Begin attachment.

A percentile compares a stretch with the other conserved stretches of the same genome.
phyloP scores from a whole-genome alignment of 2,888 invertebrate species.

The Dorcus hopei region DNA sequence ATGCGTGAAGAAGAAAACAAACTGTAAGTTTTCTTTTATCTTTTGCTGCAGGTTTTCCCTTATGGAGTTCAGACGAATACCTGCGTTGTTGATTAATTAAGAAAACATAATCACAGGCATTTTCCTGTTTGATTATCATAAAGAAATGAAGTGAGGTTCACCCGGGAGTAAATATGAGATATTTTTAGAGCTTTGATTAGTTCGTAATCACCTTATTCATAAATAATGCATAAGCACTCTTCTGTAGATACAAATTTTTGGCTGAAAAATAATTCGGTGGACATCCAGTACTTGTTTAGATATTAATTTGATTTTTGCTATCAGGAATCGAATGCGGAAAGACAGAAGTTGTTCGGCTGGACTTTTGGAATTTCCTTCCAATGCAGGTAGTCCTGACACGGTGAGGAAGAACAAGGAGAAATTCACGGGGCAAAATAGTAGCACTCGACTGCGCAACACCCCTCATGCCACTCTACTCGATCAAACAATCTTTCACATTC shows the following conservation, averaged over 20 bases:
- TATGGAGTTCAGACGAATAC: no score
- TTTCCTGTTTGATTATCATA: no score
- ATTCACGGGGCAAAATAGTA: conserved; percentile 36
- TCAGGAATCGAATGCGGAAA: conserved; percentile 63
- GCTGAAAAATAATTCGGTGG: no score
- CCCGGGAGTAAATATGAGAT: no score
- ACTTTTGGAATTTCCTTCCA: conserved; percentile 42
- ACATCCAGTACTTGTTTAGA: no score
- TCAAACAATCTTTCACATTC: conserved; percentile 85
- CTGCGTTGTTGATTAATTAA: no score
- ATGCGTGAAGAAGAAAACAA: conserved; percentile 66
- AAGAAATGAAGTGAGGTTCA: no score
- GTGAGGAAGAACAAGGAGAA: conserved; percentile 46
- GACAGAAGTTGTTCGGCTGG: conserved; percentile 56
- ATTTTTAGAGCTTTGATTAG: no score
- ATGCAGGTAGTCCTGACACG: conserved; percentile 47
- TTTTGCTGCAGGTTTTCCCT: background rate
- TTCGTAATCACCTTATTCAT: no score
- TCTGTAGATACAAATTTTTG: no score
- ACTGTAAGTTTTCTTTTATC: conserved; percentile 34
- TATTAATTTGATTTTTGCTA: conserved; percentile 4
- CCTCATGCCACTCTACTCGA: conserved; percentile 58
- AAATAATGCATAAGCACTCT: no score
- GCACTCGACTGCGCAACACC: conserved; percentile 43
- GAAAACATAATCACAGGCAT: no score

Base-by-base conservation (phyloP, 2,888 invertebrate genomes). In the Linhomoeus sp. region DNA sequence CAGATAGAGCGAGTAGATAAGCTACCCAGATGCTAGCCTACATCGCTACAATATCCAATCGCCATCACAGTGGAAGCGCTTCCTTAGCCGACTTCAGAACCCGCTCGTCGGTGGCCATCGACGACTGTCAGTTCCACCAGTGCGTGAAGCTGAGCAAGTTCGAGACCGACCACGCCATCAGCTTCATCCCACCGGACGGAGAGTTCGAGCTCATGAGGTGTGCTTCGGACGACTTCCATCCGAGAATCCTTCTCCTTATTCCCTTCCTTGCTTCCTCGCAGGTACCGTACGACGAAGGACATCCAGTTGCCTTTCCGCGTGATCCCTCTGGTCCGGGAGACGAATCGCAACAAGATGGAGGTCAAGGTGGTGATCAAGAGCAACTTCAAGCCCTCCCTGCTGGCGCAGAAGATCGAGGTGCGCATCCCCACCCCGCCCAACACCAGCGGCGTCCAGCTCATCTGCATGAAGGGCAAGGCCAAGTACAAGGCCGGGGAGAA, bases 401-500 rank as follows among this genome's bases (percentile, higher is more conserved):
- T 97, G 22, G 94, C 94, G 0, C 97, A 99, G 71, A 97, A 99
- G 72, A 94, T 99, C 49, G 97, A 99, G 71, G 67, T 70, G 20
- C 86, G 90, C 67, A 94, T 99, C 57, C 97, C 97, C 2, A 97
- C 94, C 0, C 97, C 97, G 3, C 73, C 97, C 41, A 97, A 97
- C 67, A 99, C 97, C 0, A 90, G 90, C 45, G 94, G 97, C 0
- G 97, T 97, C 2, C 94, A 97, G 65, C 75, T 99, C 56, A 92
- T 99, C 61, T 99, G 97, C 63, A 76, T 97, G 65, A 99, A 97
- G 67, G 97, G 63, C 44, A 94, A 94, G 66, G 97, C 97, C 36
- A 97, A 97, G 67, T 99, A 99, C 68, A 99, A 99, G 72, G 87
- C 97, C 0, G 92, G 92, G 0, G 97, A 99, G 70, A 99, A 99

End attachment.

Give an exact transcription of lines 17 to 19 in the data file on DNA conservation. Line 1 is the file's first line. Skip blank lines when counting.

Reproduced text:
- GACAGAAGTTGTTCGGCTGG: conserved; percentile 56
- ATTTTTAGAGCTTTGATTAG: no score
- ATGCAGGTAGTCCTGACACG: conserved; percentile 47